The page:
in” rel=”nofollow”>include an explanation of the logic used in” rel=”nofollow”>in structurin” rel=”nofollow”>ing the flow of the report and the main” rel=”nofollow”>in report headin” rel=”nofollow”>ings.

5. Chapter 2: Methodology
Ideally, students will have reflected critically upon their methodological approach and will have recorded their experiences collectin” rel=”nofollow”>ing data, elaboratin” rel=”nofollow”>ing upon
strategies devised to overcome hin” rel=”nofollow”>indrances or take advantage of unexpected twists and turns in” rel=”nofollow”>in the course of their research. Such matters are appropriate for discussion
in” rel=”nofollow”>in the Methodology section of the report. This is in” rel=”nofollow”>in addition to a discussion of the rationale for the selected research methodology. The most often observed weakness
in” rel=”nofollow”>in this section has been when students write a very extensive explanation of the limitations of the methods (time, resources, access to in” rel=”nofollow”>interviewees, etc.) that they
forget to justify why the methods they ended up usin” rel=”nofollow”>ing could still provide valuable in” rel=”nofollow”>information to address the research aims and objectives. It is about fin” rel=”nofollow”>indin” rel=”nofollow”>ing a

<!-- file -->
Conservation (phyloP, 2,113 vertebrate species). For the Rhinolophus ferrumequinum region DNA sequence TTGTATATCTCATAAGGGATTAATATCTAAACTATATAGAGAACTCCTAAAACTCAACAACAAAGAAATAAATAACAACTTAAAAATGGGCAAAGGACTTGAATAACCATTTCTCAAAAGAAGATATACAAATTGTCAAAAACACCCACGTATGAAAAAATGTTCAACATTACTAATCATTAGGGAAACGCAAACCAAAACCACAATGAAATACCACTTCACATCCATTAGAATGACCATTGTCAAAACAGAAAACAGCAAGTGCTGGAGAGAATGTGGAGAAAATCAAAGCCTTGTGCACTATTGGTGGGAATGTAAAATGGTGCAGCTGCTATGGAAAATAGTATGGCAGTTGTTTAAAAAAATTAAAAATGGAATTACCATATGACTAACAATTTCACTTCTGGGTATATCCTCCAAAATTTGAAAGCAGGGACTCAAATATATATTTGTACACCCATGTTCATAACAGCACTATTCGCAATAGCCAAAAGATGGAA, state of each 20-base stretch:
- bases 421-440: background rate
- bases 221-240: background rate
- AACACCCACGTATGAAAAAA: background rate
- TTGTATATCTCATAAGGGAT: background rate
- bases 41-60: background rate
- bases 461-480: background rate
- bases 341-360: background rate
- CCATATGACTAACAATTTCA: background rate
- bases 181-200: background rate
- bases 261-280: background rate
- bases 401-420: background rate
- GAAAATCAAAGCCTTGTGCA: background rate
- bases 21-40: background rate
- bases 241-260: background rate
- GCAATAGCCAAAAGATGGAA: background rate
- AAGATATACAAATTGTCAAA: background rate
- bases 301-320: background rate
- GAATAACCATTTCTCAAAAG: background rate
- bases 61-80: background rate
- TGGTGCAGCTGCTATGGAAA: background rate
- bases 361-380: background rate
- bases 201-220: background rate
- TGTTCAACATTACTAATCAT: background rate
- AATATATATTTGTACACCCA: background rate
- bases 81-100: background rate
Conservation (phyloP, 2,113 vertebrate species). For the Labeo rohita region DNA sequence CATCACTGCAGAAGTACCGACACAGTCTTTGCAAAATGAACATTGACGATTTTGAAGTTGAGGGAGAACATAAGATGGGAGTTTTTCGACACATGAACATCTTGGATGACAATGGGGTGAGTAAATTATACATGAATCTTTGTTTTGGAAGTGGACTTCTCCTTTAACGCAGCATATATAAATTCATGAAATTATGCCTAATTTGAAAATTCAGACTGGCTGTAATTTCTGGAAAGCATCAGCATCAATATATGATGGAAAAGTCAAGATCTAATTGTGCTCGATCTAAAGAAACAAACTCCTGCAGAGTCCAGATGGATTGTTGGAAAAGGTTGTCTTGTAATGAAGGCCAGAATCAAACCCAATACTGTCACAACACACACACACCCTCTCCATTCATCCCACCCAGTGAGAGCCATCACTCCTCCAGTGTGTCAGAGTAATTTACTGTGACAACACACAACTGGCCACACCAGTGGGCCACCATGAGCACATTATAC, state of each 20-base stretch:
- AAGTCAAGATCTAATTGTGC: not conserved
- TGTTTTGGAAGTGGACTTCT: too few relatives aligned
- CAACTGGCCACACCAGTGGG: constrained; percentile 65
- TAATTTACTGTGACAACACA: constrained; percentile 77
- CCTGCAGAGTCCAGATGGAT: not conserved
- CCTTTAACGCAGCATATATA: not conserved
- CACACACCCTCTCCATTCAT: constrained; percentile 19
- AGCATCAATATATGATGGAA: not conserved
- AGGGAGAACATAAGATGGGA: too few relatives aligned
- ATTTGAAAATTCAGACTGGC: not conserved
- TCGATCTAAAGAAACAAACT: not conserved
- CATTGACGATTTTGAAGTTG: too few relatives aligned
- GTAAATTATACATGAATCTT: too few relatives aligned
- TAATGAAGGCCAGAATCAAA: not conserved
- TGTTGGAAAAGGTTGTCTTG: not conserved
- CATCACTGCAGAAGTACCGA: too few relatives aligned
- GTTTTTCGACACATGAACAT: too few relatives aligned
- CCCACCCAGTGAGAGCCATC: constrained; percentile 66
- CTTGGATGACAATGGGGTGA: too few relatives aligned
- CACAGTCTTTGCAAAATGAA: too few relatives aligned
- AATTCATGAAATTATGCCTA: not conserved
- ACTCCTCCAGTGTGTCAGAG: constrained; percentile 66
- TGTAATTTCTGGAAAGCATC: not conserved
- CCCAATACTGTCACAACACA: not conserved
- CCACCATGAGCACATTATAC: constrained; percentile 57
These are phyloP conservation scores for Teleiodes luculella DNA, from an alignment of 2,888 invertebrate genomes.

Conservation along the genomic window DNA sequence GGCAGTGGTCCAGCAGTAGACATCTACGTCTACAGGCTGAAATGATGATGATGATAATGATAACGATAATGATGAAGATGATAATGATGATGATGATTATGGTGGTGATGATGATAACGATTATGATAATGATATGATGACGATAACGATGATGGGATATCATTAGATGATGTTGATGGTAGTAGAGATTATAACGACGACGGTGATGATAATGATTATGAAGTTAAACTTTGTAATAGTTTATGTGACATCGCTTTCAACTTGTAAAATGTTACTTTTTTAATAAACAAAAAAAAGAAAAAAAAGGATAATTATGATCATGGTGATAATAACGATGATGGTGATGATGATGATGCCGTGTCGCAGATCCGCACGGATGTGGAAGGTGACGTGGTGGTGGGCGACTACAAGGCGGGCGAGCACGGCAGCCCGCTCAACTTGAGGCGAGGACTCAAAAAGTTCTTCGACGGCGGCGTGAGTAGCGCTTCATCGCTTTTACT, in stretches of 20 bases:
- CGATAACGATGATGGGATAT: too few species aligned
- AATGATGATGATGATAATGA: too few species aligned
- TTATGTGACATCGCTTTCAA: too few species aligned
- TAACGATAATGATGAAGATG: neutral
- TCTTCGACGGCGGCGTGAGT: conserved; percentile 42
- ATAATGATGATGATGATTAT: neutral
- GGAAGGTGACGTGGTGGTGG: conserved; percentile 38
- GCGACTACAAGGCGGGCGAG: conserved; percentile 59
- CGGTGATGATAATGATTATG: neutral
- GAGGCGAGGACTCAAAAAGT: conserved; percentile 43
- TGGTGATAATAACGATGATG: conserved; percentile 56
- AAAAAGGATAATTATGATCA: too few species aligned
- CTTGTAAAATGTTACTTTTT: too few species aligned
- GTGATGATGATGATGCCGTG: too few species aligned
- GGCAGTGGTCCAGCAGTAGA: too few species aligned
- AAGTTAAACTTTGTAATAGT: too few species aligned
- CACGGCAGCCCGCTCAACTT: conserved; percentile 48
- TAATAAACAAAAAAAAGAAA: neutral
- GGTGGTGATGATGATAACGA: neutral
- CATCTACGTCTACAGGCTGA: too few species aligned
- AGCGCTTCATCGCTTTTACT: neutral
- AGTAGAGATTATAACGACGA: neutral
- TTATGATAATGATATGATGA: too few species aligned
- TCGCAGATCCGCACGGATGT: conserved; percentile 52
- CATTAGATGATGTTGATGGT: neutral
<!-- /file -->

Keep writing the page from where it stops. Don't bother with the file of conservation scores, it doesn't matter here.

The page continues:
balance between identifyin” rel=”nofollow”>ing the methodological limitations of you study, and also notin” rel=”nofollow”>ing the possible strengths of the methods you employed.

6. Chapter 3: Literature Review

7. Data analysis
When draftin” rel=”nofollow”>ing the key part of your report, keep in” rel=”nofollow”>in min” rel=”nofollow”>ind that the rules regardin” rel=”nofollow”>ing structure, argument, analysis, and REFERENCING that you learned while writin” rel=”nofollow”>ing
undergraduate essays. It is acceptable to break this part of the report in” rel=”nofollow”>into sections and sub-sections, but make sure they are connected in” rel=”nofollow”>into a coherent whole. You
will decide how to divide and present the main” rel=”nofollow”>in body of your report. Your sub-sections may be structured around your key themes; or case studies; or they may follow a
chronology (e.g. if your topic is historical).
However you structure your data analysis, always keep in” rel=”nofollow”>in min” rel=”nofollow”>ind your stated research aims and your central research question (which may need some fin” rel=”nofollow”>ine-tunin” rel=”nofollow”>ing after you
have actually gathered the data).

8. Conclusion
A summary of what you wanted to do (aims), how you did it (methods), and what you found out (data analysis) is one way to begin” rel=”nofollow”>in your conclusion. Draw together your key
themes and fin” rel=”nofollow”>indin” rel=”nofollow”>ings and suggest areas that may need further research. Remember that there MUST be a clear and contin” rel=”nofollow”>inuin” rel=”nofollow”>ing argument throughout your report, culmin” rel=”nofollow”>inatin” rel=”nofollow”>ing
in” rel=”nofollow”>in a formal conclusion. You may in” rel=”nofollow”>include recommendations for policy development.

9. Bibliography
Identify all sources cited in” rel=”nofollow”>in the text. Be sure to review the proper format required for referencin” rel=”nofollow”>ing.
Notes :
make sure that every in” rel=”nofollow”>information is referenced correctly and properly (this research project only allows for a maximum of 15% turnitin” rel=”nofollow”>in similarity ratin” rel=”nofollow”>ing)